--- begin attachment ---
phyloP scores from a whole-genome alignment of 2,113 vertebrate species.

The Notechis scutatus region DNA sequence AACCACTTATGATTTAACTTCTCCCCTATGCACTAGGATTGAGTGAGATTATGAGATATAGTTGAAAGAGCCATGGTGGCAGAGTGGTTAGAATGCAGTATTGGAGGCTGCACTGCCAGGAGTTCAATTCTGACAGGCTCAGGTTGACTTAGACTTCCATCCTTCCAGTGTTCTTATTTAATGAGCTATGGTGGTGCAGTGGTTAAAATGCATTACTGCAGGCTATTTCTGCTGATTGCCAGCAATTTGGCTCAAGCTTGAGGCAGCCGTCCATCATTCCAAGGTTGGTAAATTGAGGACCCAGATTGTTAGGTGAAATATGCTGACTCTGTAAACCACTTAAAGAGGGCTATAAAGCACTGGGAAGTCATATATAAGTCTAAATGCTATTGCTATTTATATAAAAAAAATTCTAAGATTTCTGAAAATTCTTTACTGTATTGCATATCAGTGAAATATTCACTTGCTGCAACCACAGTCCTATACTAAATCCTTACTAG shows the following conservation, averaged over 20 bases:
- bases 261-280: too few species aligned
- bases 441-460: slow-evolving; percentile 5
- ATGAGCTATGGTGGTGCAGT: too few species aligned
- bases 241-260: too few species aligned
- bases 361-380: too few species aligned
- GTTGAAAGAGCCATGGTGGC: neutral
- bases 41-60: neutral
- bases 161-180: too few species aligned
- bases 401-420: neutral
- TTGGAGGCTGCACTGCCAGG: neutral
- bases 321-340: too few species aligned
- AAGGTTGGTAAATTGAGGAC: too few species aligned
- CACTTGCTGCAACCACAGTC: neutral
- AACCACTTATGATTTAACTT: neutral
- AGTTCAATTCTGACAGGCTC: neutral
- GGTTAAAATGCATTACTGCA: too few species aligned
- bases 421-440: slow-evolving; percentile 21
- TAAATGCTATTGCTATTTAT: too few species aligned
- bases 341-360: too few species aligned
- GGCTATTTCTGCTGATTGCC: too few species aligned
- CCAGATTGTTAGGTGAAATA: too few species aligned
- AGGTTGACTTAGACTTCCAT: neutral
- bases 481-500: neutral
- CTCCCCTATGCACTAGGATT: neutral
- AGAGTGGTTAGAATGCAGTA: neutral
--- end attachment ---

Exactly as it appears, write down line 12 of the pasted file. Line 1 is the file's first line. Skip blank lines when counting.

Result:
- TTGGAGGCTGCACTGCCAGG: neutral